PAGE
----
Heavy Breathing

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Outside magazine, September 1999

Heavy Breathing
A device for improving lung capacity has athletes in a lather

For years, the quest to gain stamina and speed by developing bigger, stronger lungs has led athletes of all stripes to engage in some bizarre rituals. Take Emil Zßtopek, the Olympic distance runner of 1952. Convinced he
could increase the size of his lungs simply by holding his breath, he once passed out while pulling sentry duty as a private in the Czech army. His superiors were not amused. Now, thanks to Dr. Alison McConnell, director of the Sports Medicine and Human Performance Unit at England’s University of Birmingham, men and women driving themselves to the point of expiration
for the sake of enlarged alveoli have reason to hope.

McConnell, 37, was a rower on the Birmingham City crew that won a bronze medal in the 1984 national championships. After spending ten years researching breathlessness, she built a small device that looks like the sprayer to a garden hose, and dubbed her prototype the Powerbreathe. The technology is simple but effective: The user attaches a clip to the nose and
inhales through a plastic tube connected to an adjustable valve; the valve forces the user to breathe harder than normal, strengthening the muscles around the lungs. (Think of it as trying to suck an egg through a garden hose, in the name of science.) Experiments show that subjects who take 30 breaths on the Powerbreathe twice per day can strengthen these muscles up to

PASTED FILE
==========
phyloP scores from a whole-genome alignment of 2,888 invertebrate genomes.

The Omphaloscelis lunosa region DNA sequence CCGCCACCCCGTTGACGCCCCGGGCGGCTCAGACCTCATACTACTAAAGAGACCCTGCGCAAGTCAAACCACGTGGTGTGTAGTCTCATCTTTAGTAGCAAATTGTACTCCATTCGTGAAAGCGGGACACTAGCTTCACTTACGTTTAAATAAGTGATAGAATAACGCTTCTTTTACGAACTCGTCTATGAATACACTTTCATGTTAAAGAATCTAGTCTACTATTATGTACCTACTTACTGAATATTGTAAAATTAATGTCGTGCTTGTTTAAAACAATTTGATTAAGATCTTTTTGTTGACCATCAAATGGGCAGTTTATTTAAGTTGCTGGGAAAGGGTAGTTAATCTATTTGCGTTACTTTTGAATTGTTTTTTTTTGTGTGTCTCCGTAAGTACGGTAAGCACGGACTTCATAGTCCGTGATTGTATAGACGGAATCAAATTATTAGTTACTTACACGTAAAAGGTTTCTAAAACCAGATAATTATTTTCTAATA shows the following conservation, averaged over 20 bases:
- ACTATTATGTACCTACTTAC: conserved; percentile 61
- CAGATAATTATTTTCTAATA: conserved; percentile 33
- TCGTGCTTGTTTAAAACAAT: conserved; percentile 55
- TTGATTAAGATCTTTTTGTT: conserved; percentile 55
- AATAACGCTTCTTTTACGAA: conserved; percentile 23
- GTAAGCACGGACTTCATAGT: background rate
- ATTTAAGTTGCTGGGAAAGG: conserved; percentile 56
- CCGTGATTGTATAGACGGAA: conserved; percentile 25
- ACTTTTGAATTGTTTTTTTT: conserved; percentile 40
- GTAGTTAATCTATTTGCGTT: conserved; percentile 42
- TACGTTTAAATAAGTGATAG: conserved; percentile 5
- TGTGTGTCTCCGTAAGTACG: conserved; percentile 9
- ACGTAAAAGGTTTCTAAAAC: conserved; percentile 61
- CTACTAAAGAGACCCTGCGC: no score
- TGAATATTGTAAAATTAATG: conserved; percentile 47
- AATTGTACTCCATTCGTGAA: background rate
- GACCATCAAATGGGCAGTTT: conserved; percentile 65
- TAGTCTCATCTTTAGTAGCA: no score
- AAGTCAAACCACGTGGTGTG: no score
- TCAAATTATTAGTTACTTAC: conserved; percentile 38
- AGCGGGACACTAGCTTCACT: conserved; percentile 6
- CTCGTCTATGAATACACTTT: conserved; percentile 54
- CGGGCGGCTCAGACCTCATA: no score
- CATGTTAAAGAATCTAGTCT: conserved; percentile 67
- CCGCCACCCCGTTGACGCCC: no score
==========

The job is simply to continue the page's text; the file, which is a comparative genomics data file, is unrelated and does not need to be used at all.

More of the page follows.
30 percent.

For the last two years, McConnell’s company, IMT Technologies, has been selling the device in England, over the telephone and the Internet, and soon intends to make it available (priced, a little steeply, at $80) in the United States. “It’s a great concept,” says Dr. Murray Rogers, chief of the pulmonary section at Lenox Hill Hospital in Manhattan. Rogers theorizes
that the stronger a person is, the more likely that he will benefit from lung-strengthening exercises. He also stresses that more testing has to be done before any decisive conclusions can be reached. “Will it work? I don’t know.”

McConnell’s supporters need no additional convincing. Dave Reddin, fitness adviser to the English Rugby Union team, reveals that his lads have been training with the Powerbreathe for the past eight months to get ready for October’s World Cup matches inEngland and Wales. “Some players say it’s like the difference between running with an open parachute, and then
taking off the parachute and running unencumbered,” Reddin says. “Just using the Powerbreathe seems to make them feel stronger.”

For more information about Powerbreathe go to

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